LONDON, April 12, 2019
LONDON, April 12, 2019 /PRNewswire/ -- The amount of optical cable installed per year globally has increased with a compound annual growth rate of 14% for 20 years, from 1997 to 2017. In 1997, the total installed was 37 million fibre-km. In 2017, installations reached 492 million fibre-km.
Whilst the total installed last year exceeded 500 million fibre-km. This represents a substantial growth in annual demand especially in the last ten years. For example, it took the world's network operators around thirty years – from the late 1970s until 2008 – to reach a cumulative total of one billion fibre-km installed. Now, the world's cable customers are installing that amount every two years.
In recent years, China has accounted for more than half the world's total annual demand for optical cable. China's telecom network operators have installed fibre in the full range of telecom applications – inter-city, intra-city, FTTx, and mobile cellular systems. And as in other countries, China also has companies and government authorities installing fibre systems to support the electric power grid, railways, highways, pipelines, airports, WiFi hotspots, data centres, and many other applications.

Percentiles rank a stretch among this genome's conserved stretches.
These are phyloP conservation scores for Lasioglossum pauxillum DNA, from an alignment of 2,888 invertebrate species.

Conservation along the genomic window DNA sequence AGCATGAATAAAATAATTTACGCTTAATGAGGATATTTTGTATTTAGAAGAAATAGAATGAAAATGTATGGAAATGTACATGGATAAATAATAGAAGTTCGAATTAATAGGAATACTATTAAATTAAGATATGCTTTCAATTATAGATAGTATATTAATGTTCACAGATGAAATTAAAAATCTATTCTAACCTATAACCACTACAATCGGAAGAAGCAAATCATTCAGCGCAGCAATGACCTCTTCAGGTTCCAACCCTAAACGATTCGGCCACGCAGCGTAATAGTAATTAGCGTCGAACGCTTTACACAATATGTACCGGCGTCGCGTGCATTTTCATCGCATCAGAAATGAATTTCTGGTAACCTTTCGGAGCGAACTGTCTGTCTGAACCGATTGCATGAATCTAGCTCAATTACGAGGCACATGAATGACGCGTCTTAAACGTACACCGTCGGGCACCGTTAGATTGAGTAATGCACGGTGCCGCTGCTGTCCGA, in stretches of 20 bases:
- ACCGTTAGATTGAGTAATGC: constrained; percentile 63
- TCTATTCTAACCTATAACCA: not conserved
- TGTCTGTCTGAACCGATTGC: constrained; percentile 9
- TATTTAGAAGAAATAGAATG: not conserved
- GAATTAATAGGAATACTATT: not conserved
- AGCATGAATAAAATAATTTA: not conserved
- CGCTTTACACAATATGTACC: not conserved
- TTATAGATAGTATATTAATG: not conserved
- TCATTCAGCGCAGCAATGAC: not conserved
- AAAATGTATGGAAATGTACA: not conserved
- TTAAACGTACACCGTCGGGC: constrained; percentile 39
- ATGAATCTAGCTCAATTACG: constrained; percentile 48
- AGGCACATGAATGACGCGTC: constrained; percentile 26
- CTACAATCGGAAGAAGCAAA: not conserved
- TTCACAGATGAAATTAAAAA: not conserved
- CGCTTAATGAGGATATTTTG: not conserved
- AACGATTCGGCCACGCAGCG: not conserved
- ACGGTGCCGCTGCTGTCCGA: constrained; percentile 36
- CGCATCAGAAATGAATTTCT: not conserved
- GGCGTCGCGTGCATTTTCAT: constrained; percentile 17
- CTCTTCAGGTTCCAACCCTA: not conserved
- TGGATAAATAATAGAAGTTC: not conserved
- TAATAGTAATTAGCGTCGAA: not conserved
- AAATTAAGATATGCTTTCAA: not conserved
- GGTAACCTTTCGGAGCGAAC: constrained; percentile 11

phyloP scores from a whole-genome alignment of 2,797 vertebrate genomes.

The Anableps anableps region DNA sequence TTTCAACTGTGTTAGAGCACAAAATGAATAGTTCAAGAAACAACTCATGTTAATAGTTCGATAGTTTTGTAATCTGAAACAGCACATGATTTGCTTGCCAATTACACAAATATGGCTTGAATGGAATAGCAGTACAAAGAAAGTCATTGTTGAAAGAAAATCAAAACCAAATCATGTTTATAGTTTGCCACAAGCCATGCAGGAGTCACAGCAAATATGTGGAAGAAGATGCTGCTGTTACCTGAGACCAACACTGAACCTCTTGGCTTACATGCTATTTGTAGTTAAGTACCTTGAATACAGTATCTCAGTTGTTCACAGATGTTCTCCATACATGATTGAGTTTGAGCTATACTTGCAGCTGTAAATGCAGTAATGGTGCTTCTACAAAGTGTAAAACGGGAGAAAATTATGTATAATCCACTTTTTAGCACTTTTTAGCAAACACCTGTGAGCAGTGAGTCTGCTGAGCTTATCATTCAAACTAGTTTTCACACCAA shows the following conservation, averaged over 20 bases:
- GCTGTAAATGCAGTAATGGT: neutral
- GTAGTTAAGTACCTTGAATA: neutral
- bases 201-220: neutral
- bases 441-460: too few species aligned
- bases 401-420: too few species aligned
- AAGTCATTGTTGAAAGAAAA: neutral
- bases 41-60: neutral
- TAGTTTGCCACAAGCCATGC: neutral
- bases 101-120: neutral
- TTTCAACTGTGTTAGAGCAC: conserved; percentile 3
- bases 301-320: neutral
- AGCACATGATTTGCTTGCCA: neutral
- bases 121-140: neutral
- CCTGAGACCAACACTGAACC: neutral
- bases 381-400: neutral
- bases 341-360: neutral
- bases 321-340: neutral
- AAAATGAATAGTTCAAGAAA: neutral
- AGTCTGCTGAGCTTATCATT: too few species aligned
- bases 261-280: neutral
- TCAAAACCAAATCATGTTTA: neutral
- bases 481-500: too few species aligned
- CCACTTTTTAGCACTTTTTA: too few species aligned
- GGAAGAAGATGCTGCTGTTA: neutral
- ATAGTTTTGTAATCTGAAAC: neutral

However, whilst total optical cable consumption surpassed the half-billion level in 2018, global growth slowed to just 4%, the lowest level since 2003. The predominant reason for lower global growth rates can be attributed to China, where there was a notable pullback in domestic demand towards the end of 2018. Indeed, CRU estimates Chinese demand contracted by 1% last year, whilst the volume of cable installed in all markets other than China grew by 10% from 2017 to 2018 in comparison.
Chinese market in transition
China's market will fall again in 2019, whilst the non-China markets will post a near double-digit increase, meaning the world's total optical cable installations will rise just 2% in terms of cabled fibre-km. China's market has entered a transition period – the three main telecom operators have completed the bulk of their work on 4G and FTTH networks, and China's 5G construction currently is limited to selected metro markets with large field trials.
The transition period in China is not unusual. With the exception of a few carriers in Japan, South Korea, the US, and a few other countries, full-scale 5G construction is not expected until 2020 or later. What's different about China is that the country's carriers completed vast 4G and FTTH projects in a relatively small number of years, causing unusually high levels of fibre demand during those years. With China's FTTH networks now having passed over 90% of homes, and with more than 80% subscribing it has become increasingly clear that China's FTTx and 4G markets have become saturated with fibre and that demand from both sectors will be softer this year.
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